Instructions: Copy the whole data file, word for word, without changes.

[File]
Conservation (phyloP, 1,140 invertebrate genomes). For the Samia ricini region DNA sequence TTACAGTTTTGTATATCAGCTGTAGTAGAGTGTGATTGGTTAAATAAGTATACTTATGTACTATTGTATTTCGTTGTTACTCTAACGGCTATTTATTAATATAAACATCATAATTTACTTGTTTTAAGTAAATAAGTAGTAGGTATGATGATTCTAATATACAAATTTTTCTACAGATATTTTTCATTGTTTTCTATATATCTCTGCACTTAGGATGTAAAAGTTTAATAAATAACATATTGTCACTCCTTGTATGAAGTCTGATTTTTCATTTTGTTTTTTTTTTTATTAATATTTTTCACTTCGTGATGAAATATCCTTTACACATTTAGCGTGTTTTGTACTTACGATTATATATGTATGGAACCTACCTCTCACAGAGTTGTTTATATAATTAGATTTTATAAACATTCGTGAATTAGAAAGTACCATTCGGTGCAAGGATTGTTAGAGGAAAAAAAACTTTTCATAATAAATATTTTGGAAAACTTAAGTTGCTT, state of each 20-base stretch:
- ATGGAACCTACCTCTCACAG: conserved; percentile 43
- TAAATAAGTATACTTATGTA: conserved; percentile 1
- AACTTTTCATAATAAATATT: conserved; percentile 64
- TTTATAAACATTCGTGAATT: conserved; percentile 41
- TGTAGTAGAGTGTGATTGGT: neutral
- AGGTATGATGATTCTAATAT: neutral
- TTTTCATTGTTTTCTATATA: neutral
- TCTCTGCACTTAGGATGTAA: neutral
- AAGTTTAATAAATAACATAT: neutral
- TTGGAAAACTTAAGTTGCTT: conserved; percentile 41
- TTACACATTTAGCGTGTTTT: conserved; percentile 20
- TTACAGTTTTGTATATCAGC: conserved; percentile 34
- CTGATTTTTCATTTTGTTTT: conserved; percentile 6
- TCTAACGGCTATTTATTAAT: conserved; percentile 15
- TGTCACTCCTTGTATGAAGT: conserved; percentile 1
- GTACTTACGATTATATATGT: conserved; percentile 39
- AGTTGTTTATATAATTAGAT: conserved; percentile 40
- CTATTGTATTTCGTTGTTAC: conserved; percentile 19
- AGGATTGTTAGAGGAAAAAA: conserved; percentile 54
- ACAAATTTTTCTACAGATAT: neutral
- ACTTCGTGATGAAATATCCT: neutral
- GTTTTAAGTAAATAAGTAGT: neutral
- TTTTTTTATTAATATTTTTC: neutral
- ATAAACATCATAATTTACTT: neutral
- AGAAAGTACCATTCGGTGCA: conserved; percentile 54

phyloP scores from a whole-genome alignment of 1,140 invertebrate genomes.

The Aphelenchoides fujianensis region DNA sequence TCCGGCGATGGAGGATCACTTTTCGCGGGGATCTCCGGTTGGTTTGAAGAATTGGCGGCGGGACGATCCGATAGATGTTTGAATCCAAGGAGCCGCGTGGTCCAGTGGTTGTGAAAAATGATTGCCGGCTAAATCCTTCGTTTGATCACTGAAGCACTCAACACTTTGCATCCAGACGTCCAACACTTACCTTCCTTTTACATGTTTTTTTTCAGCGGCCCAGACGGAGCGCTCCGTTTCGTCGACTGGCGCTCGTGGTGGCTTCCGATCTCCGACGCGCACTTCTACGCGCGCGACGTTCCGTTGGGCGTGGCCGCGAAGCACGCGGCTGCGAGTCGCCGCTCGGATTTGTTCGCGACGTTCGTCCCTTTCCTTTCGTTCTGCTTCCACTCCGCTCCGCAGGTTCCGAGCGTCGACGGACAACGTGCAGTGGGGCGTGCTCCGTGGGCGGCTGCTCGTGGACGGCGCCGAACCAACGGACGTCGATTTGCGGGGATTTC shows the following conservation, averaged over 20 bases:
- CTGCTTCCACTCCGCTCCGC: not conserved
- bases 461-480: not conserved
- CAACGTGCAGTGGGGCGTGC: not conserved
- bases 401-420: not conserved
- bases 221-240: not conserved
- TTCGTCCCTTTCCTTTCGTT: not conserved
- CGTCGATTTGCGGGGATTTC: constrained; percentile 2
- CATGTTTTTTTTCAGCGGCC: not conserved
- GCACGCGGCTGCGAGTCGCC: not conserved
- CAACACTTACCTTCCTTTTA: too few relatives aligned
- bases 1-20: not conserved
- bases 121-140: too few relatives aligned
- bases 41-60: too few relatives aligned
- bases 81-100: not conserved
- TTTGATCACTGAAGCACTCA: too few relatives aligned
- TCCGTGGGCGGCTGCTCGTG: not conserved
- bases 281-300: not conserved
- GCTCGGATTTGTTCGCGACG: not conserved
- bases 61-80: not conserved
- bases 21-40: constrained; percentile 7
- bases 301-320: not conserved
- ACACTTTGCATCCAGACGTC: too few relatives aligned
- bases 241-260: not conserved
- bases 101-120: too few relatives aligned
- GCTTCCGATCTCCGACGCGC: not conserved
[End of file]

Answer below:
Conservation (phyloP, 1,140 invertebrate genomes). For the Samia ricini region DNA sequence TTACAGTTTTGTATATCAGCTGTAGTAGAGTGTGATTGGTTAAATAAGTATACTTATGTACTATTGTATTTCGTTGTTACTCTAACGGCTATTTATTAATATAAACATCATAATTTACTTGTTTTAAGTAAATAAGTAGTAGGTATGATGATTCTAATATACAAATTTTTCTACAGATATTTTTCATTGTTTTCTATATATCTCTGCACTTAGGATGTAAAAGTTTAATAAATAACATATTGTCACTCCTTGTATGAAGTCTGATTTTTCATTTTGTTTTTTTTTTTATTAATATTTTTCACTTCGTGATGAAATATCCTTTACACATTTAGCGTGTTTTGTACTTACGATTATATATGTATGGAACCTACCTCTCACAGAGTTGTTTATATAATTAGATTTTATAAACATTCGTGAATTAGAAAGTACCATTCGGTGCAAGGATTGTTAGAGGAAAAAAAACTTTTCATAATAAATATTTTGGAAAACTTAAGTTGCTT, state of each 20-base stretch:
- ATGGAACCTACCTCTCACAG: conserved; percentile 43
- TAAATAAGTATACTTATGTA: conserved; percentile 1
- AACTTTTCATAATAAATATT: conserved; percentile 64
- TTTATAAACATTCGTGAATT: conserved; percentile 41
- TGTAGTAGAGTGTGATTGGT: neutral
- AGGTATGATGATTCTAATAT: neutral
- TTTTCATTGTTTTCTATATA: neutral
- TCTCTGCACTTAGGATGTAA: neutral
- AAGTTTAATAAATAACATAT: neutral
- TTGGAAAACTTAAGTTGCTT: conserved; percentile 41
- TTACACATTTAGCGTGTTTT: conserved; percentile 20
- TTACAGTTTTGTATATCAGC: conserved; percentile 34
- CTGATTTTTCATTTTGTTTT: conserved; percentile 6
- TCTAACGGCTATTTATTAAT: conserved; percentile 15
- TGTCACTCCTTGTATGAAGT: conserved; percentile 1
- GTACTTACGATTATATATGT: conserved; percentile 39
- AGTTGTTTATATAATTAGAT: conserved; percentile 40
- CTATTGTATTTCGTTGTTAC: conserved; percentile 19
- AGGATTGTTAGAGGAAAAAA: conserved; percentile 54
- ACAAATTTTTCTACAGATAT: neutral
- ACTTCGTGATGAAATATCCT: neutral
- GTTTTAAGTAAATAAGTAGT: neutral
- TTTTTTTATTAATATTTTTC: neutral
- ATAAACATCATAATTTACTT: neutral
- AGAAAGTACCATTCGGTGCA: conserved; percentile 54

phyloP scores from a whole-genome alignment of 1,140 invertebrate genomes.

The Aphelenchoides fujianensis region DNA sequence TCCGGCGATGGAGGATCACTTTTCGCGGGGATCTCCGGTTGGTTTGAAGAATTGGCGGCGGGACGATCCGATAGATGTTTGAATCCAAGGAGCCGCGTGGTCCAGTGGTTGTGAAAAATGATTGCCGGCTAAATCCTTCGTTTGATCACTGAAGCACTCAACACTTTGCATCCAGACGTCCAACACTTACCTTCCTTTTACATGTTTTTTTTCAGCGGCCCAGACGGAGCGCTCCGTTTCGTCGACTGGCGCTCGTGGTGGCTTCCGATCTCCGACGCGCACTTCTACGCGCGCGACGTTCCGTTGGGCGTGGCCGCGAAGCACGCGGCTGCGAGTCGCCGCTCGGATTTGTTCGCGACGTTCGTCCCTTTCCTTTCGTTCTGCTTCCACTCCGCTCCGCAGGTTCCGAGCGTCGACGGACAACGTGCAGTGGGGCGTGCTCCGTGGGCGGCTGCTCGTGGACGGCGCCGAACCAACGGACGTCGATTTGCGGGGATTTC shows the following conservation, averaged over 20 bases:
- CTGCTTCCACTCCGCTCCGC: not conserved
- bases 461-480: not conserved
- CAACGTGCAGTGGGGCGTGC: not conserved
- bases 401-420: not conserved
- bases 221-240: not conserved
- TTCGTCCCTTTCCTTTCGTT: not conserved
- CGTCGATTTGCGGGGATTTC: constrained; percentile 2
- CATGTTTTTTTTCAGCGGCC: not conserved
- GCACGCGGCTGCGAGTCGCC: not conserved
- CAACACTTACCTTCCTTTTA: too few relatives aligned
- bases 1-20: not conserved
- bases 121-140: too few relatives aligned
- bases 41-60: too few relatives aligned
- bases 81-100: not conserved
- TTTGATCACTGAAGCACTCA: too few relatives aligned
- TCCGTGGGCGGCTGCTCGTG: not conserved
- bases 281-300: not conserved
- GCTCGGATTTGTTCGCGACG: not conserved
- bases 61-80: not conserved
- bases 21-40: constrained; percentile 7
- bases 301-320: not conserved
- ACACTTTGCATCCAGACGTC: too few relatives aligned
- bases 241-260: not conserved
- bases 101-120: too few relatives aligned
- GCTTCCGATCTCCGACGCGC: not conserved